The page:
Saturday, October 16, 2010

The SNP's 'away game' problem

Allan at Dispatches from Paisley has written a very interesting post on 'where the SNP went wrong in May and how they can win next year'. I have to say I disagree with much of his diagnosis of the problem at the general election - while the dispute over the SNP's banning from the leaders' debates was an intensely frustrating quagmire, I don't think the party had much option but to do what they did. Granted, some people found it tiresome that they kicked up a fuss, but I think we can rest assured that those are the types of people who wouldn't have been minded to vote SNP (at least in a Westminster election) anyway. The danger of just meekly accepting the injustice would have been an even greater level of invisibility during the campaign, and indeed it could have been seen as a tacit acceptance of the charge that the party is "irrelevant" in UK-wide elections.

Allan is perhaps right to suggest that Labour's jibe about "Ripped-off Glasgow" had some effect, but I doubt it was huge, and in any case it would by definition have been restricted to one part of the country. As for the suggestion that the SNP chose the wrong narrative in "More Nats, Less Cuts" and should instead have been hammering home the issue of independence, I have my doubts. Again, there would have been a severe danger of seeming irrelevant, or at least detached from the campaign that people were tuning into - by focusing on the cuts the SNP were getting to the heart of what the election was really about for most voters. Perhaps one slight mistake was that the "protecting Scotland" angle seemed too parochial, or even selfish - they maybe should have emphasised to a greater extent that they planned to vote in Westminster to protect everyone against the worst of the cuts, not just Scots (as indeed is now demonstrably the case).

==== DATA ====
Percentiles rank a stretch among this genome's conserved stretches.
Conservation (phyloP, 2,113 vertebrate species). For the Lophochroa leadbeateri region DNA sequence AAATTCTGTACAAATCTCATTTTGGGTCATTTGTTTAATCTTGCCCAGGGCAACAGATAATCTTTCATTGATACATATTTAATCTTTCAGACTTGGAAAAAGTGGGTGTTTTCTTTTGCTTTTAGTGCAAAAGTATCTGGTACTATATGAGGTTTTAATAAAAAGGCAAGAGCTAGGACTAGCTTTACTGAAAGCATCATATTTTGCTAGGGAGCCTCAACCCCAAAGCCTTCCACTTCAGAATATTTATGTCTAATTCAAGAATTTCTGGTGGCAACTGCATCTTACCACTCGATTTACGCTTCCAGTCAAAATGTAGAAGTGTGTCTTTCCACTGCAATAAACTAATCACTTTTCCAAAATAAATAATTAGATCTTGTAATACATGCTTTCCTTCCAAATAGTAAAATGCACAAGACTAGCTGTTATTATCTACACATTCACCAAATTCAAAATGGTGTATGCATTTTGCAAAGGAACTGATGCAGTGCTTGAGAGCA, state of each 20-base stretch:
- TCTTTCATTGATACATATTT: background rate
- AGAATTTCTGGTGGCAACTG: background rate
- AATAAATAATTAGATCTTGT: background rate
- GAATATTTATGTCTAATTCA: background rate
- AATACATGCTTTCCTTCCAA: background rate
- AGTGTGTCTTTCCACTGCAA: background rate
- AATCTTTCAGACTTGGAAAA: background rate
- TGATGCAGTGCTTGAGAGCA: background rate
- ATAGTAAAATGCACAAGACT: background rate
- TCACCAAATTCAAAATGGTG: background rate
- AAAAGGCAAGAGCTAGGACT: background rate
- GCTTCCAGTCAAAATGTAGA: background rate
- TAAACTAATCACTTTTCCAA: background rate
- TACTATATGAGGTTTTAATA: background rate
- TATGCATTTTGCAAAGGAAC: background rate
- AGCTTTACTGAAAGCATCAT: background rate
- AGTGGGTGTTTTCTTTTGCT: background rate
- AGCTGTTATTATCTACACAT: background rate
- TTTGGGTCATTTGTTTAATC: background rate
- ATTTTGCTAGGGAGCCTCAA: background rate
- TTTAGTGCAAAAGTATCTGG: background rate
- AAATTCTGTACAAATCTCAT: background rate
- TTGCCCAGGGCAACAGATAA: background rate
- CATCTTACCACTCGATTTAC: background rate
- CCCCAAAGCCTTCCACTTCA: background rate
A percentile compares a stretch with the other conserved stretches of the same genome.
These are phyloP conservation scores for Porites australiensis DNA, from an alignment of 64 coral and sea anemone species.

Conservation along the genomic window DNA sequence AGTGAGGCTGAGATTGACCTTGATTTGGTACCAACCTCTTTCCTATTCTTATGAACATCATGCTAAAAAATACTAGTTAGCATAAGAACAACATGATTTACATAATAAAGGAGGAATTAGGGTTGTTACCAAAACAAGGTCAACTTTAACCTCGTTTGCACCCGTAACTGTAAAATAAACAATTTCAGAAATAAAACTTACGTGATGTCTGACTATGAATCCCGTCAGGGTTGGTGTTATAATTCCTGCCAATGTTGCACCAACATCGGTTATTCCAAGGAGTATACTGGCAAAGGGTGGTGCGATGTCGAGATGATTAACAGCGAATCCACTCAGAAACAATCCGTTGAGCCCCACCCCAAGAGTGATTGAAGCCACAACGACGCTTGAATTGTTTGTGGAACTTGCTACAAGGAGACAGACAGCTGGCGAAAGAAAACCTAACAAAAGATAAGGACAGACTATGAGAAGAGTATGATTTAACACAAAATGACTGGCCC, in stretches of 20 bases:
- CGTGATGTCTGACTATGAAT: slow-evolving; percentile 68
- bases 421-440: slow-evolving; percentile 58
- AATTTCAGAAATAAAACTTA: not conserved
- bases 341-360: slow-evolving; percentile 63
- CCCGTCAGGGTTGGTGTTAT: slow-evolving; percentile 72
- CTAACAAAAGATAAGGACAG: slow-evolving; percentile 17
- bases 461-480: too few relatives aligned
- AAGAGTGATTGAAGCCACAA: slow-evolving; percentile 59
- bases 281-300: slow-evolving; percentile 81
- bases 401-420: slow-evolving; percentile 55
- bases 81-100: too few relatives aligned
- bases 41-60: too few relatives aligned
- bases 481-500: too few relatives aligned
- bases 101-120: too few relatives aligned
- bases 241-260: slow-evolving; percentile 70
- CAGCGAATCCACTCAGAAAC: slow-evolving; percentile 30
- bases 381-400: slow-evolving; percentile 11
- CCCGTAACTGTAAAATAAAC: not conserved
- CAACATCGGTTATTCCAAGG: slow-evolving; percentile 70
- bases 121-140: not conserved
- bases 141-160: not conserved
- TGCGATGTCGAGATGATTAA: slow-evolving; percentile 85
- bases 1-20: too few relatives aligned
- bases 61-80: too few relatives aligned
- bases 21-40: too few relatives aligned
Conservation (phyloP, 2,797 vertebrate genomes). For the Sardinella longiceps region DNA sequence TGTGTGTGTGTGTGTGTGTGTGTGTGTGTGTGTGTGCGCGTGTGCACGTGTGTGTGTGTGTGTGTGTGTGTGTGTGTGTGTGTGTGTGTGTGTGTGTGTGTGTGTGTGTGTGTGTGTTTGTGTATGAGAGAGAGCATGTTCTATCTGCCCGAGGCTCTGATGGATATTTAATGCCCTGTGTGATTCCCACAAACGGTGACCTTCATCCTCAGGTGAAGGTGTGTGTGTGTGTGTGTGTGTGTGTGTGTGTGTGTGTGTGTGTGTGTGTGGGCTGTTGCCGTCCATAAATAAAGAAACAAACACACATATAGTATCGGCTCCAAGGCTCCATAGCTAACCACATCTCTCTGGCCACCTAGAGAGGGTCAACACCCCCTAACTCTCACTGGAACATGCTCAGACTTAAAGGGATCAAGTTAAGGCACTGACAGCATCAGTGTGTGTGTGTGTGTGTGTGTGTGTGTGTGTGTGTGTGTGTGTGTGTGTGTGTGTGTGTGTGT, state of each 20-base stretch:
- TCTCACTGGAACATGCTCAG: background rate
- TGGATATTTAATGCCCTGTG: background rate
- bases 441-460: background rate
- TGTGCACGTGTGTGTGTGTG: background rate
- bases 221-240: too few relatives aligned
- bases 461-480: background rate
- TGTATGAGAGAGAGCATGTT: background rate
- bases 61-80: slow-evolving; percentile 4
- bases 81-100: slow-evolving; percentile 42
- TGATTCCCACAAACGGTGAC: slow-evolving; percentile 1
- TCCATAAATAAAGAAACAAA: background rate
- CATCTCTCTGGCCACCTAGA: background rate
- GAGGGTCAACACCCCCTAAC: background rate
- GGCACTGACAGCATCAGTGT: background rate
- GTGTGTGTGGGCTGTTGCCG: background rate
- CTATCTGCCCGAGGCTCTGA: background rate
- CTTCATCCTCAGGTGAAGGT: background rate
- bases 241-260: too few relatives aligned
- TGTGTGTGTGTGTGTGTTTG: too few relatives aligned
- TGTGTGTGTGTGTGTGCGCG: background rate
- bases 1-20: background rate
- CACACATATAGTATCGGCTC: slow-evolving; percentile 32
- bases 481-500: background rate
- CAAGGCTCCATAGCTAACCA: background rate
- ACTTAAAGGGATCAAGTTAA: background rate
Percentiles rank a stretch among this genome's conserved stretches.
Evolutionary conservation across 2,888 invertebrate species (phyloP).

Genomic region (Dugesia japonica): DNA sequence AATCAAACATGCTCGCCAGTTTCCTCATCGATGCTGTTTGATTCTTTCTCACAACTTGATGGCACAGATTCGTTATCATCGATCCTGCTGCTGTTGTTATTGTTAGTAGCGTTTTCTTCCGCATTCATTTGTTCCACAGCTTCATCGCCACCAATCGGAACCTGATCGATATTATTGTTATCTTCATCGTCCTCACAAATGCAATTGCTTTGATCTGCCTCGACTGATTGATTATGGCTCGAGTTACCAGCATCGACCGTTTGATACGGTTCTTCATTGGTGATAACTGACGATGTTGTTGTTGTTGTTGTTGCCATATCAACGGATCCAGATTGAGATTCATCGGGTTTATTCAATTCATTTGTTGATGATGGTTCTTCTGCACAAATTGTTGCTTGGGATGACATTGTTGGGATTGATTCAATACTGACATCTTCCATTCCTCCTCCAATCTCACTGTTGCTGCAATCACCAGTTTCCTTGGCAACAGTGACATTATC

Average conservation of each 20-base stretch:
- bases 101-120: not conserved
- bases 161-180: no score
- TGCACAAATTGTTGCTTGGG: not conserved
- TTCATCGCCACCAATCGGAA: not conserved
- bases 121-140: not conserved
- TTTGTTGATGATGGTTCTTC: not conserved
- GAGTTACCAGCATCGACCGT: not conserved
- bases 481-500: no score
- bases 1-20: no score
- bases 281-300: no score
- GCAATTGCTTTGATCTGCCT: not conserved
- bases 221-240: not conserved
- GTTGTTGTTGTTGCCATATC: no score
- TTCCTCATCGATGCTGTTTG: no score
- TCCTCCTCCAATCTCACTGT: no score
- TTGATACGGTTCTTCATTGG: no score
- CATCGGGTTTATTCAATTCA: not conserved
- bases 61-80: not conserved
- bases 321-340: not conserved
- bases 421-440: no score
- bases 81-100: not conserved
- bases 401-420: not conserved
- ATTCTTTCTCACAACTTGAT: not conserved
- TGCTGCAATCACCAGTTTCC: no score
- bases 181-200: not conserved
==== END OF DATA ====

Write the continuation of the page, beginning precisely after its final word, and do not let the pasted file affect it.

I'd suggest there's a danger of overthinking this - the SNP's disappointing showing (which wasn't half as bad as I feared at one point, incidentally) can largely be explained by the Labour juggernaut, which in turn can largely be explained by the false perception that only a vote for Labour was an authentic vote to keep the Tories out. How the SNP will ever overcome that inbuilt disadvantage in a Westminster election (short of fair TV coverage, I mean) I really don't know. In spite of the huge challenges that next May poses, at least we can be grateful that it's a "home fixture" for the SNP.

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